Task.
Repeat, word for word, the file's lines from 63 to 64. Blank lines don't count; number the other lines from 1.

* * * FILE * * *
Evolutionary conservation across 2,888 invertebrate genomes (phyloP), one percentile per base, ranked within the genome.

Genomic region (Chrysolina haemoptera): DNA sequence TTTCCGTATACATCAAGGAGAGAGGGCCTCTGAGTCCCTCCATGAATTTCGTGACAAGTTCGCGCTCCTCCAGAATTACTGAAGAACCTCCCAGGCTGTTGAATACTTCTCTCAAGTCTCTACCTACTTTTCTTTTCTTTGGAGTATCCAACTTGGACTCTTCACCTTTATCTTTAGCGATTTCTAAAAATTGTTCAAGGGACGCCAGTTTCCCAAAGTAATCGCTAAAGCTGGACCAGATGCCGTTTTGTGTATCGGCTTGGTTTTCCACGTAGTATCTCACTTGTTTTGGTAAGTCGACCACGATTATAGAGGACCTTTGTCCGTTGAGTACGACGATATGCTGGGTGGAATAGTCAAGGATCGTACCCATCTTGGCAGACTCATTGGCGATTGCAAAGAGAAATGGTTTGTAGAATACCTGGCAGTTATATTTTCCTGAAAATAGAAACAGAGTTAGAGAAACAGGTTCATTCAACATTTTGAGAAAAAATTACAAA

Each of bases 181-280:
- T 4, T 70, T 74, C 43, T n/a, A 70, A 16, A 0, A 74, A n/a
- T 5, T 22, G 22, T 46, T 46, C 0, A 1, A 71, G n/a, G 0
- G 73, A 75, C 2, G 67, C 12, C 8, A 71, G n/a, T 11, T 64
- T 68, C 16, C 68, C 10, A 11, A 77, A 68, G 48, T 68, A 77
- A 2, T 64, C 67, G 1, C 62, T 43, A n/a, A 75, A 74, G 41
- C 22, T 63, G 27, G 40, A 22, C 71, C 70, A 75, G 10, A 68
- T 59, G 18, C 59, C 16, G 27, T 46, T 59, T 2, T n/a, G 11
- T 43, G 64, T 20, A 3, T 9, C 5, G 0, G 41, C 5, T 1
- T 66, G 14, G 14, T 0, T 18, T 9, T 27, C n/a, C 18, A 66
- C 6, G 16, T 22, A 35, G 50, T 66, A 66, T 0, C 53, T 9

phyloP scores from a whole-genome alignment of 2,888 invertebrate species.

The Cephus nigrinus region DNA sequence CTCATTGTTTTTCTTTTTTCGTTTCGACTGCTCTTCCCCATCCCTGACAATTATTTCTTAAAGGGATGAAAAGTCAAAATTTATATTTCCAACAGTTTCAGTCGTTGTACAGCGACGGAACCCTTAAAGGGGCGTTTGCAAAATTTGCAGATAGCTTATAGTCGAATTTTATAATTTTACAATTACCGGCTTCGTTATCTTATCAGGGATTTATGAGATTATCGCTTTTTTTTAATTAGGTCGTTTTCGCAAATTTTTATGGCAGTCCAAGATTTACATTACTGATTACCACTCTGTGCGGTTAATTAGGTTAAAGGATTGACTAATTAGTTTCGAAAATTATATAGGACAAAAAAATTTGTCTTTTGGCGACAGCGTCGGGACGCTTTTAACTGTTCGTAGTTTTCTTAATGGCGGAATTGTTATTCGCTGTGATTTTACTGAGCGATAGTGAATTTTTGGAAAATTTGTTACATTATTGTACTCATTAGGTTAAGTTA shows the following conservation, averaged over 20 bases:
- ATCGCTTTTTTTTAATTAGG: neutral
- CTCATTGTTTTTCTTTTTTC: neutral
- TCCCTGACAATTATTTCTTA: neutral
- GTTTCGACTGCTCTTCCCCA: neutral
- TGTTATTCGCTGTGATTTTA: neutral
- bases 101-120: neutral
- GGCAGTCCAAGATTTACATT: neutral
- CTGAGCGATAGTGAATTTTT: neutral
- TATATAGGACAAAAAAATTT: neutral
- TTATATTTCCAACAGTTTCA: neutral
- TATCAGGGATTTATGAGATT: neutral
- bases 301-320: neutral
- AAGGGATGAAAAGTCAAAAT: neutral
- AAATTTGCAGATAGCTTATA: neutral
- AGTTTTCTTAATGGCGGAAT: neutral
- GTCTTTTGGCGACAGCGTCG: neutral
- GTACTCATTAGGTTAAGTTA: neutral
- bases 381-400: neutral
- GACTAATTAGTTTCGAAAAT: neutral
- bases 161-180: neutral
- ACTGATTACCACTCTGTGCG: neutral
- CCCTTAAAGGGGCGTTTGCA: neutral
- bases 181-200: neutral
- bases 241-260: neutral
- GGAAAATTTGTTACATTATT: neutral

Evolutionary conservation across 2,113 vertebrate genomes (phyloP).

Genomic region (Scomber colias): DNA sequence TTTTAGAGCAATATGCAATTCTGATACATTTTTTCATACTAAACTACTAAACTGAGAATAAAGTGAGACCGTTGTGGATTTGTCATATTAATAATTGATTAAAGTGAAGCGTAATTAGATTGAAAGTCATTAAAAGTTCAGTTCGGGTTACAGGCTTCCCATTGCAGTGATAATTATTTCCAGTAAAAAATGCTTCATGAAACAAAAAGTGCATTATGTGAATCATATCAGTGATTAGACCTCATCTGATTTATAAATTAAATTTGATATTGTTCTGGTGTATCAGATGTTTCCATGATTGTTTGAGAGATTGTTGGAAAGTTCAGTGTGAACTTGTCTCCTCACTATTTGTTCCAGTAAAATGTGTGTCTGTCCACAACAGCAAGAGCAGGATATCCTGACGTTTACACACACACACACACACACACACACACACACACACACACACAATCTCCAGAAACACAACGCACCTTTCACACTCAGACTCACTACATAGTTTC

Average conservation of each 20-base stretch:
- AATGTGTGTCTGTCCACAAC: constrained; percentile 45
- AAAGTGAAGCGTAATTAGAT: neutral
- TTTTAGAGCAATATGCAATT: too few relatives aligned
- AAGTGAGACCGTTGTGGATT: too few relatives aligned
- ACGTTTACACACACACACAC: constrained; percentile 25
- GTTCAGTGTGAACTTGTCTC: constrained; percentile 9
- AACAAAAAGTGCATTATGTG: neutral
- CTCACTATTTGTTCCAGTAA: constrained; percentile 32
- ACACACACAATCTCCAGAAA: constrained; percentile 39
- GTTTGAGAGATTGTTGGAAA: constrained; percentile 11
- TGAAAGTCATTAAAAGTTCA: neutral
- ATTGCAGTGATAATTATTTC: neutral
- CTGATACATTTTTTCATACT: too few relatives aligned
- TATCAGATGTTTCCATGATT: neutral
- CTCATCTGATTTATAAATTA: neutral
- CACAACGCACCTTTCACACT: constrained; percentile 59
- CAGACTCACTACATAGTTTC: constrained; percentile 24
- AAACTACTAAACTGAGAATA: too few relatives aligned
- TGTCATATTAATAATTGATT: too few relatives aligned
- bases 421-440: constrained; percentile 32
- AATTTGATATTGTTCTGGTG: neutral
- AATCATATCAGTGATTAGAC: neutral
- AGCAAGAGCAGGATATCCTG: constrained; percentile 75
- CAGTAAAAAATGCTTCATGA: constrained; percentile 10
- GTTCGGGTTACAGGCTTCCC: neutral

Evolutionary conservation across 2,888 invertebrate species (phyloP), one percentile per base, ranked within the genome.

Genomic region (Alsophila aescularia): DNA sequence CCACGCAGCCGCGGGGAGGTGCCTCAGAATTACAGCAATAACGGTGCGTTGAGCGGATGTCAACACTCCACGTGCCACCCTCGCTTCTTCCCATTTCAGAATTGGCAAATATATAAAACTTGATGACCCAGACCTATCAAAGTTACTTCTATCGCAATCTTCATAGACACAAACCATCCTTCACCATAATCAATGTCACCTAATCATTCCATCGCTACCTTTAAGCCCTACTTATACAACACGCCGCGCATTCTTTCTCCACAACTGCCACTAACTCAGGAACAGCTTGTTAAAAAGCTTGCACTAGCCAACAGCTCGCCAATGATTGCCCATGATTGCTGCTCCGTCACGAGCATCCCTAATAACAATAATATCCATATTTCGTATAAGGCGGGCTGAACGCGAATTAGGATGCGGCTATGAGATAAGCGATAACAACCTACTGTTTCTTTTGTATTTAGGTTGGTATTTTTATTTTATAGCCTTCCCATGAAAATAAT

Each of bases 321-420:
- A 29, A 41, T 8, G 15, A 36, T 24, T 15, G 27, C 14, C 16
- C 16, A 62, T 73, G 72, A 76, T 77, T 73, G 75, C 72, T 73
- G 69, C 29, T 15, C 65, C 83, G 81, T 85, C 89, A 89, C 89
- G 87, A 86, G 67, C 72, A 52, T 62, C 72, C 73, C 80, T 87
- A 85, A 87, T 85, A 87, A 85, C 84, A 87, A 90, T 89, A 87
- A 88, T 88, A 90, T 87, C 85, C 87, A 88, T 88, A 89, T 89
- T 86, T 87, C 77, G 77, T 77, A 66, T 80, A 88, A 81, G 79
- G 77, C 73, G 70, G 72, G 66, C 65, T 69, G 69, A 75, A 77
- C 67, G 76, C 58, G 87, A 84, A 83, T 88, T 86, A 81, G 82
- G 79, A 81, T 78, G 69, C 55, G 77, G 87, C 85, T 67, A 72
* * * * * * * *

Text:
- bases 421-440: constrained; percentile 32
- AATTTGATATTGTTCTGGTG: neutral